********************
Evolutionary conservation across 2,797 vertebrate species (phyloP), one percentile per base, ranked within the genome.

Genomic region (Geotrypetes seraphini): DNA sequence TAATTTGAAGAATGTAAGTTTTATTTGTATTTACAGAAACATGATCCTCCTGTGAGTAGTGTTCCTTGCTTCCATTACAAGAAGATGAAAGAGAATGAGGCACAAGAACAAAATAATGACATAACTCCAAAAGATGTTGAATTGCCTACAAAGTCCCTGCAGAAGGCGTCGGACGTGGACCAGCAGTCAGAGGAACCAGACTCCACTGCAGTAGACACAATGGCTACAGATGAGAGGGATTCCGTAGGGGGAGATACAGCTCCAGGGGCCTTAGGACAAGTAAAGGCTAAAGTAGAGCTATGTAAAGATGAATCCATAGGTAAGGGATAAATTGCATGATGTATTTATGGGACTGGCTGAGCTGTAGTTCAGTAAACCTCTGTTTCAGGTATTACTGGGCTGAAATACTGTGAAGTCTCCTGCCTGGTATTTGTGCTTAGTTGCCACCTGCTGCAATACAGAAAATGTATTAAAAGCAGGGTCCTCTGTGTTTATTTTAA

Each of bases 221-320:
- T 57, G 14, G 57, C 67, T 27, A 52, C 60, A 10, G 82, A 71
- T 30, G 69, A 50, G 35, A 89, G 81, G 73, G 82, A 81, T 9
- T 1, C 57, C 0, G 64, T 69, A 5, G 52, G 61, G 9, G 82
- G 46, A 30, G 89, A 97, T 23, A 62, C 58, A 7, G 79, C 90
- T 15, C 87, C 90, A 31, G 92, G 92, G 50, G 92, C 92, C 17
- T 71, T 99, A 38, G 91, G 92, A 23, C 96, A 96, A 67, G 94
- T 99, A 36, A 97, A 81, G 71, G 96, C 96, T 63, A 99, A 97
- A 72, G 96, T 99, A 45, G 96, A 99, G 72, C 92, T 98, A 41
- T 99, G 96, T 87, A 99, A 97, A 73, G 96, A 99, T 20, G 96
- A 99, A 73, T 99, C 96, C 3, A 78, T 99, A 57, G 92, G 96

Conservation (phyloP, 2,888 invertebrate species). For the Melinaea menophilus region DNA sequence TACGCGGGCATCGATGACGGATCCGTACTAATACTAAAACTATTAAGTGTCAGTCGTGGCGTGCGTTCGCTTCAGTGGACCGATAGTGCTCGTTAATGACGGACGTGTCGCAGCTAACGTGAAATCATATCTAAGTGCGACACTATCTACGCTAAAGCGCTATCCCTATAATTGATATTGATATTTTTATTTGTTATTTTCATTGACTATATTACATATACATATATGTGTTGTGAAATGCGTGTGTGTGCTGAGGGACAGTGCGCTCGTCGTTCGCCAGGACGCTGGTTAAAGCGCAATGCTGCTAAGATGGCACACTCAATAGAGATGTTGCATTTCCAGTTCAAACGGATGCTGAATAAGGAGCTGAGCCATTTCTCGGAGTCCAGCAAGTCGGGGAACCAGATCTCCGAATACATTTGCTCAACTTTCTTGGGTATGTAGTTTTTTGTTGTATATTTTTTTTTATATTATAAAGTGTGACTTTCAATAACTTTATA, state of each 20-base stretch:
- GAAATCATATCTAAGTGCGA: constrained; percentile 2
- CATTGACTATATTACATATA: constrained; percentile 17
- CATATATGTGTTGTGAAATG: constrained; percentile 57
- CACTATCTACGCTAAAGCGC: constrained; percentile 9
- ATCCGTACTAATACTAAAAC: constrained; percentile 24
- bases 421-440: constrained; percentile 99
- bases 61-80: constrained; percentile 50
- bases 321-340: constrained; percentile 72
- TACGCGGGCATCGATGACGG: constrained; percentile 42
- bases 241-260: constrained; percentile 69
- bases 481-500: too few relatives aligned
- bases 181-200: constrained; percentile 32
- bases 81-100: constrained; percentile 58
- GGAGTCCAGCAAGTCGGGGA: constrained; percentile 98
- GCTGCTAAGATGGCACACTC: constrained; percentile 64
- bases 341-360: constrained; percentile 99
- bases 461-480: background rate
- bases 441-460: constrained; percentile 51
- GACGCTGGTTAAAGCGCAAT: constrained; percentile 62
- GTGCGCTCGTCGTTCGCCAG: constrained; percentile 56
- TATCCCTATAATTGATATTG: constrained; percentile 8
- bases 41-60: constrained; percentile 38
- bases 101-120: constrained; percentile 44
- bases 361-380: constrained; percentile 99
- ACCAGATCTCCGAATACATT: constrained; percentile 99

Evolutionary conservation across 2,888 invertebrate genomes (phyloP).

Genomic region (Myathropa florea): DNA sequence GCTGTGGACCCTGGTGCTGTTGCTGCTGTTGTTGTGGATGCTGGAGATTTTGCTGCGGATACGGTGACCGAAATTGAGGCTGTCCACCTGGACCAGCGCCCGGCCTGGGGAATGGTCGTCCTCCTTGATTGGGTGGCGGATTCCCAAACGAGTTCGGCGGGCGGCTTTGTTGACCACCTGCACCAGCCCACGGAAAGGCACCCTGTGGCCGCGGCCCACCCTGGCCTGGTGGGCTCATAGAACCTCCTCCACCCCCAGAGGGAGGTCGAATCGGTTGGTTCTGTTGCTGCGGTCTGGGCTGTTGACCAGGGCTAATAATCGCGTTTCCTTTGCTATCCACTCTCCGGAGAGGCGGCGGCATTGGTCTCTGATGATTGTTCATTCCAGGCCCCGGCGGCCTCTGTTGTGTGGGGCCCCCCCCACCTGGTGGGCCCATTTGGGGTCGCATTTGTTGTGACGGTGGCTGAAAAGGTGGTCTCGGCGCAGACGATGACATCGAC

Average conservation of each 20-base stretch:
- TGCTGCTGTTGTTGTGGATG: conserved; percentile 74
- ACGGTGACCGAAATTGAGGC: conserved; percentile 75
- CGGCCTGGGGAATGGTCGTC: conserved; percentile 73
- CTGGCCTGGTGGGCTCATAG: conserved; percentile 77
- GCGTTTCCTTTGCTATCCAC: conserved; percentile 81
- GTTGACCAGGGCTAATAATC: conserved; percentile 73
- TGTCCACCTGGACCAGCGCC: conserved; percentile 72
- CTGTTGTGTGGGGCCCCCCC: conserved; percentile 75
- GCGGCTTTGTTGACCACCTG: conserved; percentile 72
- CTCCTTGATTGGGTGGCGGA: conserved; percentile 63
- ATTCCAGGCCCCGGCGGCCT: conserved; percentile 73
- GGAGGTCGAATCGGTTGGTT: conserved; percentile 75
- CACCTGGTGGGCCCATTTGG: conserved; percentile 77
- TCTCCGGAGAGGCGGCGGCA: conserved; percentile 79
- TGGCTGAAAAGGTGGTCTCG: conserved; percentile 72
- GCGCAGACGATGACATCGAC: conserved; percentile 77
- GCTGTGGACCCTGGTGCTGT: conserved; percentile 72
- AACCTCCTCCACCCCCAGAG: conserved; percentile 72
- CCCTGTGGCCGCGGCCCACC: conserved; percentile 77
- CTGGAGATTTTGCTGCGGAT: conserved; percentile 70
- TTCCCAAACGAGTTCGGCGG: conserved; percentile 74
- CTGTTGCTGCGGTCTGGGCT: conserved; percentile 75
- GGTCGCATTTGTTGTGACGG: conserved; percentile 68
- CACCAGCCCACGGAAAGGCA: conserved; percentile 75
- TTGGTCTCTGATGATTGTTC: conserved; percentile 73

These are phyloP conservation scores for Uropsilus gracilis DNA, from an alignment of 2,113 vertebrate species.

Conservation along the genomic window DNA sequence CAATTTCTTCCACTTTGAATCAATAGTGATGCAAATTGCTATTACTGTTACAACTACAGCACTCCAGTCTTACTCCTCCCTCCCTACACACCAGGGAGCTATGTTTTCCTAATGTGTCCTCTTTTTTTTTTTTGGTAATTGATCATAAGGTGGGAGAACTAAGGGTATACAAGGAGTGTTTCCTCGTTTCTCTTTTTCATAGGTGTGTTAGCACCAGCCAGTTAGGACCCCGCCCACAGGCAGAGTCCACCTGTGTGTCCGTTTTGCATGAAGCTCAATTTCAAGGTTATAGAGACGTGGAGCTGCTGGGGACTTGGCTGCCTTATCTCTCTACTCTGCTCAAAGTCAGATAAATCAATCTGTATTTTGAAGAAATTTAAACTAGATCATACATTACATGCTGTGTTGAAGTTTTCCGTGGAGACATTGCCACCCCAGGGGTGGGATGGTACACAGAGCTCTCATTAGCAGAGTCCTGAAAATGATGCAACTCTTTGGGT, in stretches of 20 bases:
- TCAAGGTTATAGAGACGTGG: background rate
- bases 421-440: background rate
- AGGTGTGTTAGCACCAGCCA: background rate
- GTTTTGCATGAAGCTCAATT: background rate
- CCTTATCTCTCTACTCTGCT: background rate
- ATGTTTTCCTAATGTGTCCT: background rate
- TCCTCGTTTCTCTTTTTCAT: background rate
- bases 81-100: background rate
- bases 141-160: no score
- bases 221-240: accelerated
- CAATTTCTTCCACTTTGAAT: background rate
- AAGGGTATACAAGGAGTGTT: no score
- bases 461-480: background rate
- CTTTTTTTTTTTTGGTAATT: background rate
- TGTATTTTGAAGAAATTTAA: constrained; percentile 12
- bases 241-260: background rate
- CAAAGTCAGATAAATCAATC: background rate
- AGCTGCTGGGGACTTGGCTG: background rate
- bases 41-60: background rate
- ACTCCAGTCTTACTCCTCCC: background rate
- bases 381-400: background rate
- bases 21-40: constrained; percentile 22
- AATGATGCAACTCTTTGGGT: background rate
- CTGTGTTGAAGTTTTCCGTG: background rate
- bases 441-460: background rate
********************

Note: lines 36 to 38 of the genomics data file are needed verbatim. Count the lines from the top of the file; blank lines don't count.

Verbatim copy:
- bases 41-60: constrained; percentile 38
- bases 101-120: constrained; percentile 44
- bases 361-380: constrained; percentile 99